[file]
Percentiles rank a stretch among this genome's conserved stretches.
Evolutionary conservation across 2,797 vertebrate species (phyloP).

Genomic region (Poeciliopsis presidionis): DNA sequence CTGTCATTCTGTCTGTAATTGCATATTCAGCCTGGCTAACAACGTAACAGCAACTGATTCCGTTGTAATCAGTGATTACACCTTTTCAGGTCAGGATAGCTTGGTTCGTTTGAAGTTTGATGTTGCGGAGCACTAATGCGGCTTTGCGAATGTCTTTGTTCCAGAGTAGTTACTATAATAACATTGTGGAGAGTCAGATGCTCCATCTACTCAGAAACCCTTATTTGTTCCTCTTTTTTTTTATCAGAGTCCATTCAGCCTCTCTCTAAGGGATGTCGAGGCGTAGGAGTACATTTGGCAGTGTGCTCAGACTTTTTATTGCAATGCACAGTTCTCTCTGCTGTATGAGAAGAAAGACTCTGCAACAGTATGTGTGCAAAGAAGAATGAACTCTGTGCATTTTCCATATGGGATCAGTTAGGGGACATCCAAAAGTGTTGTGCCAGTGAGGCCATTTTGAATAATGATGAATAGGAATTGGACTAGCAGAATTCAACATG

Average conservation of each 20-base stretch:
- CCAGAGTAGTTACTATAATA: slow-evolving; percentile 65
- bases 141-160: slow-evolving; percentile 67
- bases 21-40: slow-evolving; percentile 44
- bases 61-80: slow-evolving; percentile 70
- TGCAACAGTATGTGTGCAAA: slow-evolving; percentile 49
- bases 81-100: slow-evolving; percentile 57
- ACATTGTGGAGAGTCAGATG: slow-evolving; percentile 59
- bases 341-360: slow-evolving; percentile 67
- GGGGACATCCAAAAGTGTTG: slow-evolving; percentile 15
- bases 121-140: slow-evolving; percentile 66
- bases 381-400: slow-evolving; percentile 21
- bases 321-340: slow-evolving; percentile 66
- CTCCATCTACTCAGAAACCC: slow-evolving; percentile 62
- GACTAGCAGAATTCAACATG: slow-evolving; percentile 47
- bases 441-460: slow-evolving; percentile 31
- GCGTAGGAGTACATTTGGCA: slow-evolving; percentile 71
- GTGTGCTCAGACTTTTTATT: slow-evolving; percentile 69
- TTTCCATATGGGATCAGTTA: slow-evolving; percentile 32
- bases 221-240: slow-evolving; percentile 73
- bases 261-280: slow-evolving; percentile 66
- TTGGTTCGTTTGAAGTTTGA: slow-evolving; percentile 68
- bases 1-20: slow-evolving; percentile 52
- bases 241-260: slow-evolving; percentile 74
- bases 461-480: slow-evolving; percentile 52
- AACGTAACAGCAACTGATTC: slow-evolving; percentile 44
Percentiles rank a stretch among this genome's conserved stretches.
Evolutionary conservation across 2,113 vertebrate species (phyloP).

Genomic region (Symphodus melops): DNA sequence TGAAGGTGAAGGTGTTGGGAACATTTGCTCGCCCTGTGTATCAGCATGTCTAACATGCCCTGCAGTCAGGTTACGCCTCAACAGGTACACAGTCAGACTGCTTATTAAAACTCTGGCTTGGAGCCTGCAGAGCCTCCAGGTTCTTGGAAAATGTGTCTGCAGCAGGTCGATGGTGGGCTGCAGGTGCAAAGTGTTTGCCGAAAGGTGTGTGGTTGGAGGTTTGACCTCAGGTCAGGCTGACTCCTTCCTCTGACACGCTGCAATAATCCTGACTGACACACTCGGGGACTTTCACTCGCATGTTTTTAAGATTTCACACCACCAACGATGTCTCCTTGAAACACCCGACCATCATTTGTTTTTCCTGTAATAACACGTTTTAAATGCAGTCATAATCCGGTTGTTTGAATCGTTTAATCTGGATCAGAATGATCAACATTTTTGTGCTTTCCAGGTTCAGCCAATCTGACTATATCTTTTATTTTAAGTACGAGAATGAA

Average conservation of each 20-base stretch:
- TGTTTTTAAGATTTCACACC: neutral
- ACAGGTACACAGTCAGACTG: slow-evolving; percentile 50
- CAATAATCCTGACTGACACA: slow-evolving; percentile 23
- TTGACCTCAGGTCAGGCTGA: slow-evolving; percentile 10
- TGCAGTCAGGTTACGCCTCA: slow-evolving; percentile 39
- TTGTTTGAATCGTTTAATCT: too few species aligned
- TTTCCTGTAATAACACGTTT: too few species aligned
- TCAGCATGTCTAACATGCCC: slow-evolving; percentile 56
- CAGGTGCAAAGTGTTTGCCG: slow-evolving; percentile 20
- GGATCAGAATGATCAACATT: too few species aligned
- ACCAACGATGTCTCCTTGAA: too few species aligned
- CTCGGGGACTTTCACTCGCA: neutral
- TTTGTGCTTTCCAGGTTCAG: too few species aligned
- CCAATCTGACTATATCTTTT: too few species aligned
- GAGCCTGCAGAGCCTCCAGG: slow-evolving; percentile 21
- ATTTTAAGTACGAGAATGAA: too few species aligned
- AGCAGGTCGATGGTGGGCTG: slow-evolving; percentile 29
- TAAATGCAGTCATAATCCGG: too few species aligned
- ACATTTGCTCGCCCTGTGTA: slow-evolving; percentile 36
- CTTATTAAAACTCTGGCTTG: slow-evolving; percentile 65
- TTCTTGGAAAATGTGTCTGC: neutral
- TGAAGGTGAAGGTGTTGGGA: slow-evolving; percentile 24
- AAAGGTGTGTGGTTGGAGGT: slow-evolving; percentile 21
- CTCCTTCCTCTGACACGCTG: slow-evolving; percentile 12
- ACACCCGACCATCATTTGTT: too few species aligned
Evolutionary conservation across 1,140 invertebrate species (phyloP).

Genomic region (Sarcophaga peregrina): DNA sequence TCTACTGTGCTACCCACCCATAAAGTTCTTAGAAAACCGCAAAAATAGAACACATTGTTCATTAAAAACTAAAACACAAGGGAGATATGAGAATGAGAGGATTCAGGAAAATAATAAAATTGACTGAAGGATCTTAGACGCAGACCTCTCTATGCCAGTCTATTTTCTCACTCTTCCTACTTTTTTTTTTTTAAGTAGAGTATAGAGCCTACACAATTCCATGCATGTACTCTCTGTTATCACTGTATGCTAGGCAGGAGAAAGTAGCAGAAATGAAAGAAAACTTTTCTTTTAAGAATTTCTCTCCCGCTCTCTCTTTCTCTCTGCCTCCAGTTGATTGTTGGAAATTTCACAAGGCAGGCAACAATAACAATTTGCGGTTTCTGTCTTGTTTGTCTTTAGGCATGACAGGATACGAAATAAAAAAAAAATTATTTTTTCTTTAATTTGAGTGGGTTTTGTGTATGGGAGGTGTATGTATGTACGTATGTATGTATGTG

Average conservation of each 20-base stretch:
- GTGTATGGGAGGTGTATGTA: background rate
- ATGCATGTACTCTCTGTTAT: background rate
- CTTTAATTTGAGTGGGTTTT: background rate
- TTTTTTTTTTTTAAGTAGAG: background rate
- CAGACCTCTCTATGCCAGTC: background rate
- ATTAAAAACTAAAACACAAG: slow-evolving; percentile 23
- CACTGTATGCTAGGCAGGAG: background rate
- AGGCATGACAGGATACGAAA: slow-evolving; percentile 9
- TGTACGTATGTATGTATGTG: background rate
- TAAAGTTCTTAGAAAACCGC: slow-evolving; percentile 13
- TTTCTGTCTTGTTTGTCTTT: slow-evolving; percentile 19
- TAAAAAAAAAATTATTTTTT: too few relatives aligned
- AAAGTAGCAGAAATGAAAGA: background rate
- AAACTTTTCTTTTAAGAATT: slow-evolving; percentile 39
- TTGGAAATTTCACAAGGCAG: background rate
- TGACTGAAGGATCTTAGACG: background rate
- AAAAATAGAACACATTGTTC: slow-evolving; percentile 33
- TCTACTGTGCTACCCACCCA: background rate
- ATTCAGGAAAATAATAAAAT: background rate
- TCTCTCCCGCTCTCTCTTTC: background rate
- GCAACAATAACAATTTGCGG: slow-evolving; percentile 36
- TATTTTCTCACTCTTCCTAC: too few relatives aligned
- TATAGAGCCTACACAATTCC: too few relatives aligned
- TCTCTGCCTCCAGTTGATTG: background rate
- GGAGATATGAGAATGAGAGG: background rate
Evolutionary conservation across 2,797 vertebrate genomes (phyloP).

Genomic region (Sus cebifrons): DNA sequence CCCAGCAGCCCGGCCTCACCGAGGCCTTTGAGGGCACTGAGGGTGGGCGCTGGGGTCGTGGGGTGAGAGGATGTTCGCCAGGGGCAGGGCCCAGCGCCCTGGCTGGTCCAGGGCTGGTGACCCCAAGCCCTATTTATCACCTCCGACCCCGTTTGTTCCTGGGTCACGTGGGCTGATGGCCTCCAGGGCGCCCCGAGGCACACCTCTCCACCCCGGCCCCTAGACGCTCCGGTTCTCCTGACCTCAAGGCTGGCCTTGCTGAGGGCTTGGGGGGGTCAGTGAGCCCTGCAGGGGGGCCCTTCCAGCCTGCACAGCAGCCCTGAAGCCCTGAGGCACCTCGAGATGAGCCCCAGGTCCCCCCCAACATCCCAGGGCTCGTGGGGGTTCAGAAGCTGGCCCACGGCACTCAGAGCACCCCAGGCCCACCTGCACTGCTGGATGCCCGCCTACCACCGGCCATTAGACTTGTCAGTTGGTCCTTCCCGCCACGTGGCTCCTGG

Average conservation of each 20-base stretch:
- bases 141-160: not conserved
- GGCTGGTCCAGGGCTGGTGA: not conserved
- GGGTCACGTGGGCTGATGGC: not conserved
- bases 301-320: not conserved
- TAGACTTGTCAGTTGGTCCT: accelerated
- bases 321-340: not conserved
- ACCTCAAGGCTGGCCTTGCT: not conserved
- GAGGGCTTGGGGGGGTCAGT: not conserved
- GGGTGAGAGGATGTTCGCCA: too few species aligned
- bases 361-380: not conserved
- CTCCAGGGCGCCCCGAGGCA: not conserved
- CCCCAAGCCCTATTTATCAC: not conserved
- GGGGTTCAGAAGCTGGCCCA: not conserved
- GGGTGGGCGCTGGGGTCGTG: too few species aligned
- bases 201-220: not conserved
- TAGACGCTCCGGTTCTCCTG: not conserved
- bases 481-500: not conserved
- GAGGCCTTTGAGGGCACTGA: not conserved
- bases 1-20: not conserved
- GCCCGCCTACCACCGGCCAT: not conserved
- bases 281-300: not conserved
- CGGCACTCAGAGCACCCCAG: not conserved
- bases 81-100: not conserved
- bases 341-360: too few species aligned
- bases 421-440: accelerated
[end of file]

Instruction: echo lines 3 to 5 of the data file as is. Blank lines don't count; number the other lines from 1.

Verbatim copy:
Genomic region (Poeciliopsis presidionis): DNA sequence CTGTCATTCTGTCTGTAATTGCATATTCAGCCTGGCTAACAACGTAACAGCAACTGATTCCGTTGTAATCAGTGATTACACCTTTTCAGGTCAGGATAGCTTGGTTCGTTTGAAGTTTGATGTTGCGGAGCACTAATGCGGCTTTGCGAATGTCTTTGTTCCAGAGTAGTTACTATAATAACATTGTGGAGAGTCAGATGCTCCATCTACTCAGAAACCCTTATTTGTTCCTCTTTTTTTTTATCAGAGTCCATTCAGCCTCTCTCTAAGGGATGTCGAGGCGTAGGAGTACATTTGGCAGTGTGCTCAGACTTTTTATTGCAATGCACAGTTCTCTCTGCTGTATGAGAAGAAAGACTCTGCAACAGTATGTGTGCAAAGAAGAATGAACTCTGTGCATTTTCCATATGGGATCAGTTAGGGGACATCCAAAAGTGTTGTGCCAGTGAGGCCATTTTGAATAATGATGAATAGGAATTGGACTAGCAGAATTCAACATG

Average conservation of each 20-base stretch:
- CCAGAGTAGTTACTATAATA: slow-evolving; percentile 65